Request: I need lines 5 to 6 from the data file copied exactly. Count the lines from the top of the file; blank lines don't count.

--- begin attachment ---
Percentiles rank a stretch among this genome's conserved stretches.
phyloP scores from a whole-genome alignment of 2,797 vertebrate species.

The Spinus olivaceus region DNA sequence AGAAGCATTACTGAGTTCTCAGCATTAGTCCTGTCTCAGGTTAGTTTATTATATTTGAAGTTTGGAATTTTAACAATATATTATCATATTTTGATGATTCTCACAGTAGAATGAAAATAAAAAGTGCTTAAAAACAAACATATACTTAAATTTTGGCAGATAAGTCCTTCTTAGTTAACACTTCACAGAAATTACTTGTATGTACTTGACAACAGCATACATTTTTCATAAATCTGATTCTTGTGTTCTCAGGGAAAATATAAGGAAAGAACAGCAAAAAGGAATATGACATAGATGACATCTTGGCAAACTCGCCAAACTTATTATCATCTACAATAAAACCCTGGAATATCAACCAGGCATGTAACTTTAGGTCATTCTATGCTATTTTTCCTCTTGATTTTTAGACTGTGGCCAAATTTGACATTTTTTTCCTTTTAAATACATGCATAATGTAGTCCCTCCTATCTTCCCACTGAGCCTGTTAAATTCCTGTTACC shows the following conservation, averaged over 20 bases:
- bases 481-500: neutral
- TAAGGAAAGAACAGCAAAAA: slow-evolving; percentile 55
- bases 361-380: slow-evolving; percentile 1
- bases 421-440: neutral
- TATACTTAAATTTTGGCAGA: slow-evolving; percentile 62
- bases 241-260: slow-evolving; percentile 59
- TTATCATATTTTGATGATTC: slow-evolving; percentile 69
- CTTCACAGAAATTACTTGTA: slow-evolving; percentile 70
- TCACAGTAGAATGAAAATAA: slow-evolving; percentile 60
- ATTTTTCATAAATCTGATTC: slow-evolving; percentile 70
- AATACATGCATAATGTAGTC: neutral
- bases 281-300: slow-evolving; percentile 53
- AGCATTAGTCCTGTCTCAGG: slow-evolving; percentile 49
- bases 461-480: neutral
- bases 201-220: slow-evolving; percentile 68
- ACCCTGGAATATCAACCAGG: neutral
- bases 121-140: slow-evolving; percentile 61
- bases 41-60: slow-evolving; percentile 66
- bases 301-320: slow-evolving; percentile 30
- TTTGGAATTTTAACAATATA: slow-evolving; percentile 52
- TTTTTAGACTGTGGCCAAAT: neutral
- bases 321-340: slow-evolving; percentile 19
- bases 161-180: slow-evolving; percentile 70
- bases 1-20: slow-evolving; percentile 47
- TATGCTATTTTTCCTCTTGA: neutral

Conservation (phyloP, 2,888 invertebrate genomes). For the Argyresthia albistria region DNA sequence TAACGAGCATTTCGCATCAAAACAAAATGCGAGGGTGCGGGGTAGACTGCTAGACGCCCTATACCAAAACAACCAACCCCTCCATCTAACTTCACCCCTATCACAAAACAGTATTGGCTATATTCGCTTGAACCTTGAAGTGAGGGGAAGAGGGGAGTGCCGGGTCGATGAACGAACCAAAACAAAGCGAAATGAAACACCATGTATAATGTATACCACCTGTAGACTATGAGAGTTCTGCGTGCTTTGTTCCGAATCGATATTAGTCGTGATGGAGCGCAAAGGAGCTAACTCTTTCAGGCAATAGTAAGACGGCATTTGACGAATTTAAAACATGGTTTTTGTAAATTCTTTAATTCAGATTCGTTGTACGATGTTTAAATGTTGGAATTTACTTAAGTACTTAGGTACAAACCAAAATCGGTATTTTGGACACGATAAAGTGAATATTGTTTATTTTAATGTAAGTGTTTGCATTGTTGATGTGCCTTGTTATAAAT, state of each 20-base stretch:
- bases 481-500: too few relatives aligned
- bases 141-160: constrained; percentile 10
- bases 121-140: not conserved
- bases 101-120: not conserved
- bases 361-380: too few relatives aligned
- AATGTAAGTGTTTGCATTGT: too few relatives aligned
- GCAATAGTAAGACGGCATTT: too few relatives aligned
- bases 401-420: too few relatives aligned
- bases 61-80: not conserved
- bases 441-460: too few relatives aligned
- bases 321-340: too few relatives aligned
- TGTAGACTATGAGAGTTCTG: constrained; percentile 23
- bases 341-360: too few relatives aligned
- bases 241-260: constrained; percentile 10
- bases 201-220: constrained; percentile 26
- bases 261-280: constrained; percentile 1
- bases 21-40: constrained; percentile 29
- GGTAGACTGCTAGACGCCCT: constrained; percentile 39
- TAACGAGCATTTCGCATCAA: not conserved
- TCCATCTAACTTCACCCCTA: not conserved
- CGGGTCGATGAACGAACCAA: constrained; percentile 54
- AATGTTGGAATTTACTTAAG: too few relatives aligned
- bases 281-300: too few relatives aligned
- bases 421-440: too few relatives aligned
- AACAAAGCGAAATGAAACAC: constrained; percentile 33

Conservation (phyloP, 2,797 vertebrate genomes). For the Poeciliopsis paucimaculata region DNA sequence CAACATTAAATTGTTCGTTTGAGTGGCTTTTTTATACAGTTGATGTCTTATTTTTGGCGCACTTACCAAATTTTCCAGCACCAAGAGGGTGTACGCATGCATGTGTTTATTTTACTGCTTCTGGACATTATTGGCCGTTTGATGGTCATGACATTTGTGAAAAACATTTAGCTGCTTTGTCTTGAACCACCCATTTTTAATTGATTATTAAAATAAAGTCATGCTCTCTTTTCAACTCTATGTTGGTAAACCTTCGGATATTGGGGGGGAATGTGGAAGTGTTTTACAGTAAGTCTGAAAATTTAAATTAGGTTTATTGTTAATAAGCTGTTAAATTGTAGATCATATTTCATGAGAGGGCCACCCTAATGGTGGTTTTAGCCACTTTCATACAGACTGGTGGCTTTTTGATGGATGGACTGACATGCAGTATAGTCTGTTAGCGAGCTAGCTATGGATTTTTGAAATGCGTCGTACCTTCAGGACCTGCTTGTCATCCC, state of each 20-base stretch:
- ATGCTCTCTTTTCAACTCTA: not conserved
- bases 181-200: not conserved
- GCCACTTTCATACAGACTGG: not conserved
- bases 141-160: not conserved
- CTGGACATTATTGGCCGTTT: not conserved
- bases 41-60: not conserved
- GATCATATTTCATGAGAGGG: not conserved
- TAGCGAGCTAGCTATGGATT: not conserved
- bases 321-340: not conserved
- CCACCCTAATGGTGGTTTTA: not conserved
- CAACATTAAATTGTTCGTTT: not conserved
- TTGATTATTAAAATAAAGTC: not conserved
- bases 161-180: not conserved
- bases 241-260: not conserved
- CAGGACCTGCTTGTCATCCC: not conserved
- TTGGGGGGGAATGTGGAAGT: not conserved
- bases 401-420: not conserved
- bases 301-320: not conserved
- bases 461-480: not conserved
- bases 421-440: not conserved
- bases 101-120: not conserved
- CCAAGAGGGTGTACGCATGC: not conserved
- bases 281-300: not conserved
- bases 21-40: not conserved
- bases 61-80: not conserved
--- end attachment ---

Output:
- TAAGGAAAGAACAGCAAAAA: slow-evolving; percentile 55
- bases 361-380: slow-evolving; percentile 1